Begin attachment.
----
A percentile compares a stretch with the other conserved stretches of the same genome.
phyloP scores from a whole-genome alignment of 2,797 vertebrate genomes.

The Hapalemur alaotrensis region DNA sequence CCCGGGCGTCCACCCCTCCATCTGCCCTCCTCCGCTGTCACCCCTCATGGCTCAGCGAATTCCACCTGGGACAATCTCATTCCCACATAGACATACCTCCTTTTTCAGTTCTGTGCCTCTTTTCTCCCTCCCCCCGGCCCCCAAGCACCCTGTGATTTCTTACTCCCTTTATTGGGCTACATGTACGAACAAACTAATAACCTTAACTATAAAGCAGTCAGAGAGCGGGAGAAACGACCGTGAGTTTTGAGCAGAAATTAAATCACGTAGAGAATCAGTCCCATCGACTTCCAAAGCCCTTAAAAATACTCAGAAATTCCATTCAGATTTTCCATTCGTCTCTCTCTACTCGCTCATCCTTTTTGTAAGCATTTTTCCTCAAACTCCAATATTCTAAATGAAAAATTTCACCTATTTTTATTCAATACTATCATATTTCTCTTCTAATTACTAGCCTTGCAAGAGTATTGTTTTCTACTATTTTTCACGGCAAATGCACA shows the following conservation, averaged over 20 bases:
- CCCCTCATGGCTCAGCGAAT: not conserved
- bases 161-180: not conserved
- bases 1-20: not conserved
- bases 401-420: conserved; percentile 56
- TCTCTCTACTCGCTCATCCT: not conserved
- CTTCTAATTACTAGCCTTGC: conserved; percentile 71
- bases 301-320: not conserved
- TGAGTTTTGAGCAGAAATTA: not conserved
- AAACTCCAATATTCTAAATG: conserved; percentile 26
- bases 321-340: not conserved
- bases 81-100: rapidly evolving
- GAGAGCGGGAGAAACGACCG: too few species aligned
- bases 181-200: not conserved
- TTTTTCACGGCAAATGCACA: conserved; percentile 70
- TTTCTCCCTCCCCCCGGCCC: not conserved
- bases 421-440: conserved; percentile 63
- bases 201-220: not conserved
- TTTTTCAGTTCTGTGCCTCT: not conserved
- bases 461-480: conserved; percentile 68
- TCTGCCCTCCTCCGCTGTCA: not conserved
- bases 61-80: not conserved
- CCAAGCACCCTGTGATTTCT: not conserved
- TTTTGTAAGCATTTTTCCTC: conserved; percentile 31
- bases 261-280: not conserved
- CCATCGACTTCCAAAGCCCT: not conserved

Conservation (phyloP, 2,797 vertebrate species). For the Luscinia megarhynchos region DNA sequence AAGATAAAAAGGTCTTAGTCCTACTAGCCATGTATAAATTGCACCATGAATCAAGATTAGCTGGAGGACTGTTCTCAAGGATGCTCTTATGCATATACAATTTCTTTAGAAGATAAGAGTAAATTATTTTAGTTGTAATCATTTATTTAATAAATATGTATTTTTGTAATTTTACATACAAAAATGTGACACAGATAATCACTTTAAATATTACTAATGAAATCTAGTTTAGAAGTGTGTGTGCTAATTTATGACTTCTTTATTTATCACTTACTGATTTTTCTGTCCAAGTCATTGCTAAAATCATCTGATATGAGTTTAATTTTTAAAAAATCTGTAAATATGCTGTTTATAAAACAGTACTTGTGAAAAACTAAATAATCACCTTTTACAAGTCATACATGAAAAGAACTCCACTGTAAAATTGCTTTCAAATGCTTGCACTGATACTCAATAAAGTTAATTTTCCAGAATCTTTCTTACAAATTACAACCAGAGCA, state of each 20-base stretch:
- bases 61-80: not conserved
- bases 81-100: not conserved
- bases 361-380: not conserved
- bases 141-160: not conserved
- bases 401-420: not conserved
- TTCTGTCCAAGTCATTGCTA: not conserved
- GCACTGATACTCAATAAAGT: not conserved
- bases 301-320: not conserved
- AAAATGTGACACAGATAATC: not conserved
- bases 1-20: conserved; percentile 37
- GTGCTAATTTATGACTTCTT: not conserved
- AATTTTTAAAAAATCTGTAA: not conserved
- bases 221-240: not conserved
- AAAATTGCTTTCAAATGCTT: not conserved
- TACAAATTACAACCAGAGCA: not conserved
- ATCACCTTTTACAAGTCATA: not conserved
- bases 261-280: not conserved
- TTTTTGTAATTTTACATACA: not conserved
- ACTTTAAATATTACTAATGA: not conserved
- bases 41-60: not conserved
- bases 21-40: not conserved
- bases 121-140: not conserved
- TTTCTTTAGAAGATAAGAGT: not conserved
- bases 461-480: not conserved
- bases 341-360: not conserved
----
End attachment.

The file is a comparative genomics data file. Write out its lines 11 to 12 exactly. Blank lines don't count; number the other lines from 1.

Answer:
- TGAGTTTTGAGCAGAAATTA: not conserved
- AAACTCCAATATTCTAAATG: conserved; percentile 26